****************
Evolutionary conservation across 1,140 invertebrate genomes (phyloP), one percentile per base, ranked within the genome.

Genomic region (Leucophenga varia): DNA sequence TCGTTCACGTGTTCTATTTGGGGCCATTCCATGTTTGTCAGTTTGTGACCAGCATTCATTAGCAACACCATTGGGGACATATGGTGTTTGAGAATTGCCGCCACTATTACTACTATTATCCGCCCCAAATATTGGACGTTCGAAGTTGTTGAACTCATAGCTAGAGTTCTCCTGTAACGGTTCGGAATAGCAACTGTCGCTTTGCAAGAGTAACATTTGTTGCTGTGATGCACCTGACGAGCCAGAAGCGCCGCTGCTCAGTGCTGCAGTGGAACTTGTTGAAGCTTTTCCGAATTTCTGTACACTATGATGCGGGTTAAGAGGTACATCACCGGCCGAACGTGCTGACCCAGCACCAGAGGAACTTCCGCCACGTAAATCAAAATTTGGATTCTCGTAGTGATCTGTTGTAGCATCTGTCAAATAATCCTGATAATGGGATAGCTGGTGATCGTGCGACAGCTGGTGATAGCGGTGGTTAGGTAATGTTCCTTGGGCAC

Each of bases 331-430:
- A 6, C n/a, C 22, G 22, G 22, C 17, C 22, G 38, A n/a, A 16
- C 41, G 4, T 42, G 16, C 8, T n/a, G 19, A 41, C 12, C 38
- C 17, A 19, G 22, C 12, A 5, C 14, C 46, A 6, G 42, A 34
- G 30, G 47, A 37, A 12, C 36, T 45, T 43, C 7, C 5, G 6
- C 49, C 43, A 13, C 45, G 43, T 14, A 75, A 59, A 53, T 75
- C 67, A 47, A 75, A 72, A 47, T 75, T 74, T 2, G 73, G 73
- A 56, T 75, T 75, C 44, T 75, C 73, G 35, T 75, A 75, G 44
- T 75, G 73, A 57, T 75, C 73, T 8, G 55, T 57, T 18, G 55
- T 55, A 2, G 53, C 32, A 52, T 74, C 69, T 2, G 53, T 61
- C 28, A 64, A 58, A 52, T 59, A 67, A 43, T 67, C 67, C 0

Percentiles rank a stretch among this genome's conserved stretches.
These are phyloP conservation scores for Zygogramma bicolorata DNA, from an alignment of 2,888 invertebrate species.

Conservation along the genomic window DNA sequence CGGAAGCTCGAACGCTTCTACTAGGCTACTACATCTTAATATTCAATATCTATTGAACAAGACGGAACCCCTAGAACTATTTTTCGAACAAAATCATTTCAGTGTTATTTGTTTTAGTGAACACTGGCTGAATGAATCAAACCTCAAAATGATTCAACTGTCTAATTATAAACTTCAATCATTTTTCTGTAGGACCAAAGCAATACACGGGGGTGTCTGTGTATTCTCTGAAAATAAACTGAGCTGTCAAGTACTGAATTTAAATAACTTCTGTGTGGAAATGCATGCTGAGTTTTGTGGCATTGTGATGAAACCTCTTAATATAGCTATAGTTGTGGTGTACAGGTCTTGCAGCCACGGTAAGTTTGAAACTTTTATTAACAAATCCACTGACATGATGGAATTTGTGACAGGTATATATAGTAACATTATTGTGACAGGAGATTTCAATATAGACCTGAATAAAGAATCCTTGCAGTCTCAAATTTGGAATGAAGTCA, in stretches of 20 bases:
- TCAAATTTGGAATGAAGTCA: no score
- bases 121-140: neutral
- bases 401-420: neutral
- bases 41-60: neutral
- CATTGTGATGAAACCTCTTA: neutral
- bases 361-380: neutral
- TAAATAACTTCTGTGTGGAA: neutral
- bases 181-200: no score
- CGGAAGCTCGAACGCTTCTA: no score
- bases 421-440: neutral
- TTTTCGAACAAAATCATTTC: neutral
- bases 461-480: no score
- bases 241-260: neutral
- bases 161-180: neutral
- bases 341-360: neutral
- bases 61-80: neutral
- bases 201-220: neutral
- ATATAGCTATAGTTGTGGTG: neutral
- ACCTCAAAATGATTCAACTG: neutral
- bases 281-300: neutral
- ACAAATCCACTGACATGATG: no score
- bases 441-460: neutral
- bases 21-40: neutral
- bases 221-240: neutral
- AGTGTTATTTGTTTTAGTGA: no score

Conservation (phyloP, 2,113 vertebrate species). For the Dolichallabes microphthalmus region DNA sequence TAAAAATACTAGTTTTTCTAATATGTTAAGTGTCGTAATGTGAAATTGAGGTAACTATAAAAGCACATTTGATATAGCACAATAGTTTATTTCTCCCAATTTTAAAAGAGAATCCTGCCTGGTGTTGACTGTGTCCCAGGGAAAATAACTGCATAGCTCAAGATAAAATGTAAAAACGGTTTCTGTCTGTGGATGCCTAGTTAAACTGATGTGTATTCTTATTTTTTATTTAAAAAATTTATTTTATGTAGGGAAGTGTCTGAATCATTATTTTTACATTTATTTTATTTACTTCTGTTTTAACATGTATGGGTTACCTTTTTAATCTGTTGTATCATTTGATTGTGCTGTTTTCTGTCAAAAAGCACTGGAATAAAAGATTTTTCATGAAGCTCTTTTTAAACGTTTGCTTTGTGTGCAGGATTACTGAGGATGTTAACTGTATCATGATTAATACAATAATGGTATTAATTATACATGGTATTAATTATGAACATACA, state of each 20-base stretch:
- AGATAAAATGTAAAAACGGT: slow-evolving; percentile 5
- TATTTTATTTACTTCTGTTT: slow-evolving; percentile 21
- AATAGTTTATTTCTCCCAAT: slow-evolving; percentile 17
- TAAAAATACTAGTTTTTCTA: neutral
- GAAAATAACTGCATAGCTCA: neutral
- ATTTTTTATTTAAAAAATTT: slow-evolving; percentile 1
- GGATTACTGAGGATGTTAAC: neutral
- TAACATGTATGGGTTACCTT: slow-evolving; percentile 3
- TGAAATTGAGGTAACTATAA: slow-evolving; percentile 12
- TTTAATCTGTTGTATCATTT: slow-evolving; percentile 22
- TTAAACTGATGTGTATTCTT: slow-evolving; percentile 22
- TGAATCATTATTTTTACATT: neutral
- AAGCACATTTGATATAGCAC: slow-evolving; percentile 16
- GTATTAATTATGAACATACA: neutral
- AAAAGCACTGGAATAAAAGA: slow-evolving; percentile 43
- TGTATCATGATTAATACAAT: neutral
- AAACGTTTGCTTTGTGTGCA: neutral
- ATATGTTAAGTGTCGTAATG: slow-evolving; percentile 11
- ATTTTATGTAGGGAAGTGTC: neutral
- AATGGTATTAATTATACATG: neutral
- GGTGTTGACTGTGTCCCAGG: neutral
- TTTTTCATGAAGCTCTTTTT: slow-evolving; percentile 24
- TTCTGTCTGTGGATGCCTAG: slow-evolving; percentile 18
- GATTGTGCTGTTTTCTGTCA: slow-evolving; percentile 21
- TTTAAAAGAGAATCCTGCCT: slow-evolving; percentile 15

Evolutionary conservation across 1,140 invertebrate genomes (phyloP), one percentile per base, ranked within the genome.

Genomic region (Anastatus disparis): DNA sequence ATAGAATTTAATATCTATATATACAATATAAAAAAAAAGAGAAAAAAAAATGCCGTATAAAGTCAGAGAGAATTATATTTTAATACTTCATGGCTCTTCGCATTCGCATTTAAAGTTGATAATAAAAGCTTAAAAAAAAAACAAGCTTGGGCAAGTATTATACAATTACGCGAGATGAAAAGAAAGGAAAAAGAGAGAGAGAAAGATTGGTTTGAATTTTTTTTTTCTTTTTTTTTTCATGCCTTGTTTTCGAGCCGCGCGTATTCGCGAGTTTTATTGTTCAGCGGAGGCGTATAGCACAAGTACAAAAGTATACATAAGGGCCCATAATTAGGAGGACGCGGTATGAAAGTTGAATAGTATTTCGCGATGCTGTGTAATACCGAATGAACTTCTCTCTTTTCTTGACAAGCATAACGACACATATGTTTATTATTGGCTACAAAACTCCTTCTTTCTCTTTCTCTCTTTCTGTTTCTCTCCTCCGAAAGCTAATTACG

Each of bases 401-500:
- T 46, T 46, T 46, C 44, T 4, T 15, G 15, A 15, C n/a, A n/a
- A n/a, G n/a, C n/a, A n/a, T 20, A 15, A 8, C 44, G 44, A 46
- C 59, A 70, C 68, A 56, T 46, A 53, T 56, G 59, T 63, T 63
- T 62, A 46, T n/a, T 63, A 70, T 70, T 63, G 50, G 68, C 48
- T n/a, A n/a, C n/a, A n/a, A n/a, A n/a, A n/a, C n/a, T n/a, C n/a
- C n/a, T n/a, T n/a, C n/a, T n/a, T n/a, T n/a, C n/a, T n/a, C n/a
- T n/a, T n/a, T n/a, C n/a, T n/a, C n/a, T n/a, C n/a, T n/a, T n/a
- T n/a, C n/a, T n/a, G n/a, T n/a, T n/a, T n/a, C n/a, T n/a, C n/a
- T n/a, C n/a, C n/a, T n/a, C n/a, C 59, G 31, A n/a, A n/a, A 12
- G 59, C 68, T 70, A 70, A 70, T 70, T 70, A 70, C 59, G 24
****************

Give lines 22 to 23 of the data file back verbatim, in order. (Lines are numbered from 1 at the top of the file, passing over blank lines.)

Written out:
- bases 361-380: neutral
- TAAATAACTTCTGTGTGGAA: neutral